Greenpeace warns of overfishing 'crisis' in Indian Ocean

November 12, 2012
Sri Lankan fishermen carry their catch to shore in in 2010. The environmental group Greenpeace on Monday said there was an "overfishing crisis" in the Indian Ocean and urged better monitoring of trawlers. It said local communities, who depend on fishing for their livelihoods, would be severely hit unless strong action is taken to curb overfishing in the region.

The environmental group Greenpeace on Monday said there was an "overfishing crisis" in the Indian Ocean and urged better monitoring of trawlers.

Greenpeace raised the alarm as its flagship Rainbow Warrior arrived in Sri Lanka at the end of a two-month expedition in the Indian Ocean to monitor tuna fishing and poaching in the region.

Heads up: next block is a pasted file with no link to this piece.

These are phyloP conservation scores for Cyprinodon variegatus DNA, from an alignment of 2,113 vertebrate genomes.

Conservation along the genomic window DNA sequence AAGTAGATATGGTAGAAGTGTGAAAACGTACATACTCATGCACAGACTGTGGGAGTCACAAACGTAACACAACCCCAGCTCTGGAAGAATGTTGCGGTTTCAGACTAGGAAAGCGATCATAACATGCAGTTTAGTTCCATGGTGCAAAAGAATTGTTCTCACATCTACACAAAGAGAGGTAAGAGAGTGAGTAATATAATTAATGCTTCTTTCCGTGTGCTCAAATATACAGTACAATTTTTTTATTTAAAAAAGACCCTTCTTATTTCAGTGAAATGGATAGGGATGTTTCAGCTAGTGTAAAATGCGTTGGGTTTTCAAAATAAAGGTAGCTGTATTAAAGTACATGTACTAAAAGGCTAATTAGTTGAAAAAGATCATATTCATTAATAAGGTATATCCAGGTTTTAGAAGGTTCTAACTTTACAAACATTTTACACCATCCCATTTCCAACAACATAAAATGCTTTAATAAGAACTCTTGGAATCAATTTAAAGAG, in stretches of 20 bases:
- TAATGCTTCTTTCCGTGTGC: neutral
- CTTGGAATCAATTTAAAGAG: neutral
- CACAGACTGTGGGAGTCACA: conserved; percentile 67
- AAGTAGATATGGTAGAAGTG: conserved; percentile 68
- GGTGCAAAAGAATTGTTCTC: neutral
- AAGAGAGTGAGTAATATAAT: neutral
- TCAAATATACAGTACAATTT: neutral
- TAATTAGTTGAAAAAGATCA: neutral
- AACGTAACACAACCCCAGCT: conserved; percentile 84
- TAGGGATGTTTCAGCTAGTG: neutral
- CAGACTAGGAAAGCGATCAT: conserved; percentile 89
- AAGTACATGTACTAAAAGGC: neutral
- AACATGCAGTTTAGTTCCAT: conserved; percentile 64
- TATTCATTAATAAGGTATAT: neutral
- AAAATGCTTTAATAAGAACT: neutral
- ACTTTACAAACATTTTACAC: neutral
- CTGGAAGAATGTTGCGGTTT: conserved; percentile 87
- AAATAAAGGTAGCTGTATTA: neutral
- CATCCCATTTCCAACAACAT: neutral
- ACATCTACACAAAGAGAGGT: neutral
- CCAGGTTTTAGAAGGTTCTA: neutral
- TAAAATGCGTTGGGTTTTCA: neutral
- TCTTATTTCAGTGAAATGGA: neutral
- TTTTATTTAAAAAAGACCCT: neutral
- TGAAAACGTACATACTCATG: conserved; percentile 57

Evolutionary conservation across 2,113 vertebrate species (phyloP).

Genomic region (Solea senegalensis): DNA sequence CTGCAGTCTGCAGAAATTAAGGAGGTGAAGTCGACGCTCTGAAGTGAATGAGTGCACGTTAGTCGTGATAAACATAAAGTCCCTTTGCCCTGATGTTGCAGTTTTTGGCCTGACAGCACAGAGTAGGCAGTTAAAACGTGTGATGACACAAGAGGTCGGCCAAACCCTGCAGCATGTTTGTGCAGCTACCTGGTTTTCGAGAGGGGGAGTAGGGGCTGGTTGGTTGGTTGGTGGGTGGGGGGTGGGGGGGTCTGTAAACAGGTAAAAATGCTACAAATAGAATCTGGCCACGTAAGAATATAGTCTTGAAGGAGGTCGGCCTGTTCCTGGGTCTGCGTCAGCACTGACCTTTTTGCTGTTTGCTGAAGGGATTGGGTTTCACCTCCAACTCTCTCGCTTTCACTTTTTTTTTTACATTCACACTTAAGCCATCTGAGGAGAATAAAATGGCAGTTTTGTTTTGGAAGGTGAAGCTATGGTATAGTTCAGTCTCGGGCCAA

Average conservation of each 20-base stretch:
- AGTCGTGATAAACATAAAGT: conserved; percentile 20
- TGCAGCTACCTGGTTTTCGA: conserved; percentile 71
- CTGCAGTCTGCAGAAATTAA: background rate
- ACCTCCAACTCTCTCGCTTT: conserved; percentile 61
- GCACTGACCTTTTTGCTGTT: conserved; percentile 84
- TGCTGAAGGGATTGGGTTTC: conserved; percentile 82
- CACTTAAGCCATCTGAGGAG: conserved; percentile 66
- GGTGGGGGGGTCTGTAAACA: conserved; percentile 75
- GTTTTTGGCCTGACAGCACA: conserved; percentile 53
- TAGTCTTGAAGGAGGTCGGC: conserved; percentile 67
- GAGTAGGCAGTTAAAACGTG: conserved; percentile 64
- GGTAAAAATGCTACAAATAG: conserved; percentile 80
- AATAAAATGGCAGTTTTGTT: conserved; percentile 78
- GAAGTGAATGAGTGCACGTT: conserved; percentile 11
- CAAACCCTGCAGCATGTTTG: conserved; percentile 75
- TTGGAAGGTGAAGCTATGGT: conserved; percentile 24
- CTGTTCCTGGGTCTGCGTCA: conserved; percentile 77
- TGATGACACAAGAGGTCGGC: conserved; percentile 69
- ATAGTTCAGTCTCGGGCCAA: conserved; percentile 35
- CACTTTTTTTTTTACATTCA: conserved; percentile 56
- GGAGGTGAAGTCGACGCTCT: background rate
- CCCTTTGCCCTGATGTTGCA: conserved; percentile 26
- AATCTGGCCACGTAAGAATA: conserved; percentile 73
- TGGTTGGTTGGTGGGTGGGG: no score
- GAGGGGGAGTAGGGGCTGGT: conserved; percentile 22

"The monitoring of tuna must be strengthened," Greenpeace said in a statement, adding there was an "overfishing crisis in the Indian Ocean".

The had set sail from Durban, South Africa, in early September and travelled to Mozambique, Mauritius, the Maldives and Sri Lanka.

"The lack of proper management and pirate fishing in the region is contributing to the demise of albacore and bigeye tuna and sharks that are targeted for the lucrative sashimi and shark fin trade," said.

It said local communities, who depend on fishing for their livelihoods, would be severely hit unless strong action is taken to curb overfishing in the region.

Explore further: Greenpeace takes on tuna fishing

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